We heard from Dr. David Kreutzweiser, Research Scientist, Canadian Forest Service, Natural Resources Canada about the risks of neonicotinoid insecticides to soil invertebrates. Leaf little falls from neonic-treated trees. Prophylactic (broad) use in agriculture. Very few soil invertebrates have been tested, aside from earthworms. "Dermal exposure could be ten times higher than ingestion," Dr. Kreutzweiser said. "Pervasive and persistent nature of neonics in soils means tests may underestimate actual exposure rates in real world." Interesting aside: worms are actually invasive. Forests evolved without worms).

Other speakers included:
Dr. Lorenzo Furlan. Chairman of TFSP Working Group on Alternatives. Veneto Agricultura, Centre for Agricultural Research in co-operations with the University of Padua, Italy. A new strategy for agriculture without the use of neonicotinoids. Protection of growers by a mutual insurance against pitfalls.
Dr. Charles Vincent, Saint-Jean-sur-Richelieu Research and Development Centre. Agriculture and Agri-Food Canada. Alternatives to insecticides: a reality check.
Graeme Murphy. Integrated Pest Management and alternatives to systemic pesticide application in Ontario horticulture. IPM and Biological Control Consultant.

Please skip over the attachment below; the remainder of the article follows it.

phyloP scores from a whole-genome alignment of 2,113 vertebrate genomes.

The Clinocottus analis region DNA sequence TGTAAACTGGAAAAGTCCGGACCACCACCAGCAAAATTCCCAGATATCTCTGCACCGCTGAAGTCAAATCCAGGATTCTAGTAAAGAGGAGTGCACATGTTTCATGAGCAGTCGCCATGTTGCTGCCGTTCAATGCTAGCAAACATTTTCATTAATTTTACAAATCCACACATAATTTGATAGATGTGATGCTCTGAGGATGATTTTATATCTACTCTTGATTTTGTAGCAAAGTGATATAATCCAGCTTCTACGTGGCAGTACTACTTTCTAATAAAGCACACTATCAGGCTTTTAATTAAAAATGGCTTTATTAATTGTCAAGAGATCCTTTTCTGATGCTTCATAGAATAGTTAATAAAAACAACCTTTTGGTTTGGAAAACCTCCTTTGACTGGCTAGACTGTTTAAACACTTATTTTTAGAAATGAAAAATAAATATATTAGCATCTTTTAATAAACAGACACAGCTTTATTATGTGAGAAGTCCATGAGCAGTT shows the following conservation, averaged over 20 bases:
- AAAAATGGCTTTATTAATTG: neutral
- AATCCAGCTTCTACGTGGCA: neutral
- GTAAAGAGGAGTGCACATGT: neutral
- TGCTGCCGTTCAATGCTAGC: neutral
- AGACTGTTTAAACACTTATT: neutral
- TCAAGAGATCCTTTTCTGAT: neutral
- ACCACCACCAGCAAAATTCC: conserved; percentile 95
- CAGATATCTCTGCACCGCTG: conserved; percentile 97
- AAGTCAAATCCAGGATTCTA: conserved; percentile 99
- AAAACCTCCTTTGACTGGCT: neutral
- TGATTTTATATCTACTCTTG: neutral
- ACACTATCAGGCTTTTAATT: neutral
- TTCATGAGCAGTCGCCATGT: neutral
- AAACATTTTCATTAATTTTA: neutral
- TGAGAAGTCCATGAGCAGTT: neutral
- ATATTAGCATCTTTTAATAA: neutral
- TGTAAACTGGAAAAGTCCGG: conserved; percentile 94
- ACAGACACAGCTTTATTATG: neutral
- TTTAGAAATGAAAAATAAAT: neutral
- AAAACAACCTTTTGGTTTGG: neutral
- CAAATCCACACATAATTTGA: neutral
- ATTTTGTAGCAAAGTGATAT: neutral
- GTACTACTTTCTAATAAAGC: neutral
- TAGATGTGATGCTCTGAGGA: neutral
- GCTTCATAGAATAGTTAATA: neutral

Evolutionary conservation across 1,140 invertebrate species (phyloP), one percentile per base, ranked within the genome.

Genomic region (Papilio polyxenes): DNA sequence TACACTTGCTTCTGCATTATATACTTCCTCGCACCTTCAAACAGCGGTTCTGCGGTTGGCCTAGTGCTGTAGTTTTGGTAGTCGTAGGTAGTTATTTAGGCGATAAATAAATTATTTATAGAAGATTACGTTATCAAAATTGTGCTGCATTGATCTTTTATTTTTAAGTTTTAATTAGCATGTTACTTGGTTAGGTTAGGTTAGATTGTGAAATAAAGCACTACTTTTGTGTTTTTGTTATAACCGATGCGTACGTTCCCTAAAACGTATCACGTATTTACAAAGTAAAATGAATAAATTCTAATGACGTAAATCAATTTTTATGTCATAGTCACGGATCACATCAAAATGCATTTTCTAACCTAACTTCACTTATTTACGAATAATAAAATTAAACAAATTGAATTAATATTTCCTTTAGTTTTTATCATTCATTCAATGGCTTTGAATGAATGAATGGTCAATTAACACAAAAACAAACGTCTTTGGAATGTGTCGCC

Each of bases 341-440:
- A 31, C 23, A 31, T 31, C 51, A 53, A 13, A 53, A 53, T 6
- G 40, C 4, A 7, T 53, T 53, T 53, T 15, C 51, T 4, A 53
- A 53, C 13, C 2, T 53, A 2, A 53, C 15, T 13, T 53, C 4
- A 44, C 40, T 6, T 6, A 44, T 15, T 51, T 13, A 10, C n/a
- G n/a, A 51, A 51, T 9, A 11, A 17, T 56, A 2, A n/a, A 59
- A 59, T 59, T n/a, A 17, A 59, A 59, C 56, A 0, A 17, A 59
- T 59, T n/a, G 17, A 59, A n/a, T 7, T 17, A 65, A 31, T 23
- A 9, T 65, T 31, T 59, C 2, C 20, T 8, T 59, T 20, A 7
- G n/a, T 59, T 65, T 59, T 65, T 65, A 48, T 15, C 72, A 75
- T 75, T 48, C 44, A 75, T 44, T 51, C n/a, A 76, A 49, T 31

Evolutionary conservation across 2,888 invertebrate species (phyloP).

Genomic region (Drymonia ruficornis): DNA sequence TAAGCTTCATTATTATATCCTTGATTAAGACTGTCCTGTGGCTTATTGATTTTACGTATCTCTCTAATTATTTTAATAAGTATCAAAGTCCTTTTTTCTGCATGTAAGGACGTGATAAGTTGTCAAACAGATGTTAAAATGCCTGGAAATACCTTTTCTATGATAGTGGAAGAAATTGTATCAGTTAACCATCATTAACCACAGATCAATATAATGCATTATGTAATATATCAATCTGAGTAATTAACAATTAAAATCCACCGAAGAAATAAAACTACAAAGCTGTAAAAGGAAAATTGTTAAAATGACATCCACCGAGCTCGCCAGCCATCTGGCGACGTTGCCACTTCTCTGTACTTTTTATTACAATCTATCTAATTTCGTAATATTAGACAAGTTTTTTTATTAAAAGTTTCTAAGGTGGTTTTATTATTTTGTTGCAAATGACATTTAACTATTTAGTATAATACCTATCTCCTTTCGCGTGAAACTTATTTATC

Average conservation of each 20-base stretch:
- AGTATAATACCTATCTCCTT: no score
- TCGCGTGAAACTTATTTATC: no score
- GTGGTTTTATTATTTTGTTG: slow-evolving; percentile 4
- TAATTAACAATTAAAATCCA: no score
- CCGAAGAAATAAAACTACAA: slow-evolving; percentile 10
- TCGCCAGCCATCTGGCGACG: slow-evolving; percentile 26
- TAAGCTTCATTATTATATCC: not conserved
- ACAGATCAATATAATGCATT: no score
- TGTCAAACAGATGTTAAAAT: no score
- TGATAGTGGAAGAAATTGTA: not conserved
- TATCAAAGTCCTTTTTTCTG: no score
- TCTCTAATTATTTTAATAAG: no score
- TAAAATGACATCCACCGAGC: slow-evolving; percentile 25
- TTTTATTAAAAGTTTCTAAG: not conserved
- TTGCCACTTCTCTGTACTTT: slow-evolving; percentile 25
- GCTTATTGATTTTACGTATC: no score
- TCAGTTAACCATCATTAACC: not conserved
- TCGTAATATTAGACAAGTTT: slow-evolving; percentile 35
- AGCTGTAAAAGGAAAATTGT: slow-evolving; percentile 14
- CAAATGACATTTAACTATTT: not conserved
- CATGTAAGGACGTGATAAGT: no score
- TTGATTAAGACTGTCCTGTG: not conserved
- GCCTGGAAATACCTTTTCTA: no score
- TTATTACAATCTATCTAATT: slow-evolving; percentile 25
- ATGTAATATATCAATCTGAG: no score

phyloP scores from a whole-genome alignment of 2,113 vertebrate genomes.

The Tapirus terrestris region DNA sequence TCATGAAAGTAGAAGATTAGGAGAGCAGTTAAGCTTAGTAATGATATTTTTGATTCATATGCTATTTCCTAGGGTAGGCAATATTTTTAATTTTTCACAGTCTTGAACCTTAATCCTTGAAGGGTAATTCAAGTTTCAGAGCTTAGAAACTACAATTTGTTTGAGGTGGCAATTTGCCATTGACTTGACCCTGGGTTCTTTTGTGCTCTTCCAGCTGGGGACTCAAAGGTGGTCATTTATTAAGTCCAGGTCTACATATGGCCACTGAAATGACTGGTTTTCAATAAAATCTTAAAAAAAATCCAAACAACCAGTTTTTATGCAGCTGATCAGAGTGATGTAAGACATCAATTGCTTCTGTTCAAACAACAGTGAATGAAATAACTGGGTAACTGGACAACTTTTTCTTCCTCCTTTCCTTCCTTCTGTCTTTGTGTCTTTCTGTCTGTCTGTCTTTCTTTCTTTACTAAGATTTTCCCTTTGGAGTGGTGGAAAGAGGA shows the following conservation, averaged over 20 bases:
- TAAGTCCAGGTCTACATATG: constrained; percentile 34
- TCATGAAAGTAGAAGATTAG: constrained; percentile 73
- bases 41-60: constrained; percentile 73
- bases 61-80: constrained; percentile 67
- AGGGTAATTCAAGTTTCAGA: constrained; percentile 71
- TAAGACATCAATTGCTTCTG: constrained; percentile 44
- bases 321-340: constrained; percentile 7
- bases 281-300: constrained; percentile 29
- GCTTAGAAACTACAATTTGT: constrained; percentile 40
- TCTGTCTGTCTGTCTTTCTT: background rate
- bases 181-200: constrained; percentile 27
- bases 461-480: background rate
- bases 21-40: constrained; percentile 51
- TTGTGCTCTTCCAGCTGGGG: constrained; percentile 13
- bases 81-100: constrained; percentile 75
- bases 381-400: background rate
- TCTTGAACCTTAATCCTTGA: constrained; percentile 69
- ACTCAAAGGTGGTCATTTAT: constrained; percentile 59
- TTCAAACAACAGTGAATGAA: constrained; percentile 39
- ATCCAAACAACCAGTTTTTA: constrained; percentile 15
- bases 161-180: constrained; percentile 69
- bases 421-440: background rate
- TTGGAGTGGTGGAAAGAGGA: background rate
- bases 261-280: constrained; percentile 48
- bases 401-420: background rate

**The Task Force has adopted a science-based approach and aims to promote better informed,
evidence-based, decision-making. The method followed is Integrated Assessment (IA) which
aims to provide policy-relevant but not policy-prescriptive information on key aspects of the
issue at hand. To this end a highly multidisciplinary team of 30 scientists from all over the
globe jointly made a synthesis of 1,121 published peer-reviewed studies spanning the last five
years, including industry-sponsored ones. All publications of the TFSP have been subject to the
standard scientific peer review procedures of the journal
(http://www.springer.com/environment/journal/11356).
Key findings of the Task Force have been presented in a special issue of the peer reviewed
Springer journal “Environmental Science and Pollution Research” entitled “Worldwide
Integrated Assessment of the Impacts of Systemic Pesticides on Biodiversity and Ecosystems”
and consists of eight scientific papers, reproduced here with permission of Springer.